Prior to the rejection, the aircraft looked very 'nose-up' with the nosewheel barely on the ground. Is this usual? I've never seen a 737 with that attitude on take-off.
...I watched c-beams glitter in the dark by the Tanhauser Gate....
 
Avgeek21
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Re: AA B38M Birdstrike at SVD

Tue Jun 08, 2021 11:30 am

DH106 wrote:
Prior to the rejection, the aircraft looked very 'nose-up' with the nosewheel barely on the ground. Is this usual? I've never seen a 737 with that attitude on take-off.


It's normal for a MAX as the nose wheel strutt is 8" longer so the aircraft visually looks more 'stuck-up'.
 
eamondzhang
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Re: AA B38M Birdstrike at SVD

Tue Jun 08, 2021 11:48 am

DH106 wrote:
Prior to the rejection, the aircraft looked very 'nose-up' with the nosewheel barely on the ground. Is this usual? I've never seen a 737 with that attitude on take-off.

it's a MAX so I wouldn't be surprised - they had to extend the nose gear to accommodate the engine in the first place

Michael
 
SEU
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Re: AA B38M Birdstrike at SVD

Tue Jun 08, 2021 1:26 pm

Wow I wonder how close to V1 that was, seriously impressive breaking performance as well.
 
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tjwgrr
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Re: AA B38M Birdstrike at SVD

Tue Jun 08, 2021 2:18 pm

SEU wrote:
Wow I wonder how close to V1 that was, seriously impressive breaking performance as well.


N855GT wrote:
For those curious... reject speed 130, V1 148 (VR 148 as well). Fuse plugs melted, all four main gear tires need replacement. Several outlet guide vanes and at least one of the chevron-shaped acoustic panels significantly damaged from bird impact on the right hand engine. Looks like brakes and anti-skid transducers live to see another flight.
Direct KNOBS, maintain 2700' until established on the localizer, cleared ILS runway 26 left approach.
 
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ClipperMonsoon
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Re: AA B38M Birdstrike at SVD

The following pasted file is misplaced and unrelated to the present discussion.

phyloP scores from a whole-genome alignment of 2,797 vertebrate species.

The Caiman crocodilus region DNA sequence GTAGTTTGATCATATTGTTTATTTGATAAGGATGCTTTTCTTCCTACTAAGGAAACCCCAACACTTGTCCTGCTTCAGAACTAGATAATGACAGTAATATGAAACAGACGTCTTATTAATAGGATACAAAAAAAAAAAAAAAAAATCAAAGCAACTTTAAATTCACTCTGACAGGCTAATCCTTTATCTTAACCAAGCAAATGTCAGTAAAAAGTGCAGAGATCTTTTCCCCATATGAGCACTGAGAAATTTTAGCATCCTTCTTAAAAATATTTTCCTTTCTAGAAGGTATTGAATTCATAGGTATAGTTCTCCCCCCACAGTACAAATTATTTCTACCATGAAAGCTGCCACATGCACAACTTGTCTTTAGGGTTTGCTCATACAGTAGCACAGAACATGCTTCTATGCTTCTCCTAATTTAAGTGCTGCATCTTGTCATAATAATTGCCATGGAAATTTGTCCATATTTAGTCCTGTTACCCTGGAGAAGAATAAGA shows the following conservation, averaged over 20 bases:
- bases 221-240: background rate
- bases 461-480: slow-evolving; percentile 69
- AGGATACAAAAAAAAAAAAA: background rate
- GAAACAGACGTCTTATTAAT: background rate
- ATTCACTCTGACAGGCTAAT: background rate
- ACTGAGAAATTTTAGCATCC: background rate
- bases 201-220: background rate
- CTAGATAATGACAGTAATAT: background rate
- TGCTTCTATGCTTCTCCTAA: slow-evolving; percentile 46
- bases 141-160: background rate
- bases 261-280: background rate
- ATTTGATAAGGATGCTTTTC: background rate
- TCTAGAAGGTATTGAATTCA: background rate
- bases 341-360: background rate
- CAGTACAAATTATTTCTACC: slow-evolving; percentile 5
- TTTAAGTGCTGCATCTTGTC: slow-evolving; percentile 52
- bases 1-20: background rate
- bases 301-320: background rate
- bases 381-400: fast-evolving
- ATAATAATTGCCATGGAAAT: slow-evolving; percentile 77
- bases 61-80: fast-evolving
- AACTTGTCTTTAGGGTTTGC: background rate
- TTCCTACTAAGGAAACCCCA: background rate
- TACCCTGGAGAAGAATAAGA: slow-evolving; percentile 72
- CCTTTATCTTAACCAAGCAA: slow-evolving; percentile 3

Tue Jun 08, 2021 10:37 pm

AngelsDecay wrote:
Great and amazing job...only a few mere "seconds" if less, from the birds/feathers filmed from the inside to start the decelaration...quick and wise decision, human skills 100% and brakes 100% either..not like this 747 some years ago:
https://www.youtube.com/watch?v=GXzkcmQ0AIw


Dry runway vs wet runway, there's your 115% difference
The true Queen of the Skies the Boeing 707-321B
 
AngelsDecay
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Re: AA B38M Birdstrike at SVD

Wed Jun 09, 2021 12:12 am

ClipperMonsoon wrote:
AngelsDecay wrote:
Great and amazing job...only a few mere "seconds" if less, from the birds/feathers filmed from the inside to start the decelaration...quick and wise decision, human skills 100% and brakes 100% either..not like this 747 some years ago:
https://www.youtube.com/watch?v=GXzkcmQ0AIw


Dry runway vs wet runway, there's your 115% difference


AFAIK in both cases RWY is WET...
"Well be thy one,
and wisdom too.
And grew, and joyed in my growth.
From a word to a word, I was lead to a Wyrd.
From a deed, to another deed."
 
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ClipperMonsoon
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Re: AA B38M Birdstrike at SVD

Wed Jun 09, 2021 10:47 pm

AngelsDecay wrote:
ClipperMonsoon wrote:
AngelsDecay wrote:
Great and amazing job...only a few mere "seconds" if less, from the birds/feathers filmed from the inside to start the decelaration...quick and wise decision, human skills 100% and brakes 100% either..not like this 747 some years ago:
https://www.youtube.com/watch?v=GXzkcmQ0AIw


Dry runway vs wet runway, there's your 115% difference


AFAIK in both cases RWY is WET...


Definitely could have been, but MDEs runway has standing water on it, and im sure the altitude didn't help either, or the fact that the 747 was likely heavier, but pretty impressed by AA crews capability, done by the book. Wish all RTO's would end up safely like this.
The true Queen of the Skies the Boeing 707-321B
 
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Aesma
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Re: AA B38M Birdstrike at SVD

Wed Jun 09, 2021 11:26 pm

The aircraft met a flock of birds so it's possible the pilot was initiating the RTO even before the strike.
New Technology is the name we give to stuff that doesn't work yet. Douglas Adams
 
BoeingGuy
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Re: AA B38M Birdstrike at SVD

Thu Jun 10, 2021 4:49 am

Boeing guidance is to not RTO above 80 knots for a bird strike unless anomalous engine behavior occurs. You don’t RTO at close to V1 just because you hit a bird. That’s a risk of a catastrophic runway excursion.

I don’t know enough about this incident yet to comment on whether the captain made the correct decision. Does anyone know if either engine did fail or show anomalous behavior? Was the high speed RTO justified?
 
ABEguy
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Re: AA B38M Birdstrike at SVD

Thu Jun 10, 2021 4:59 am

BoeingGuy wrote:
Boeing guidance is to not RTO above 80 knots for a bird strike unless anomalous engine behavior occurs. You don’t RTO at close to V1 just because you hit a bird. That’s a risk of a catastrophic runway excursion.

I don’t know enough about this incident yet to comment on whether the captain made the correct decision. Does anyone know if either engine did fail or show anomalous behavior? Was the high speed RTO justified?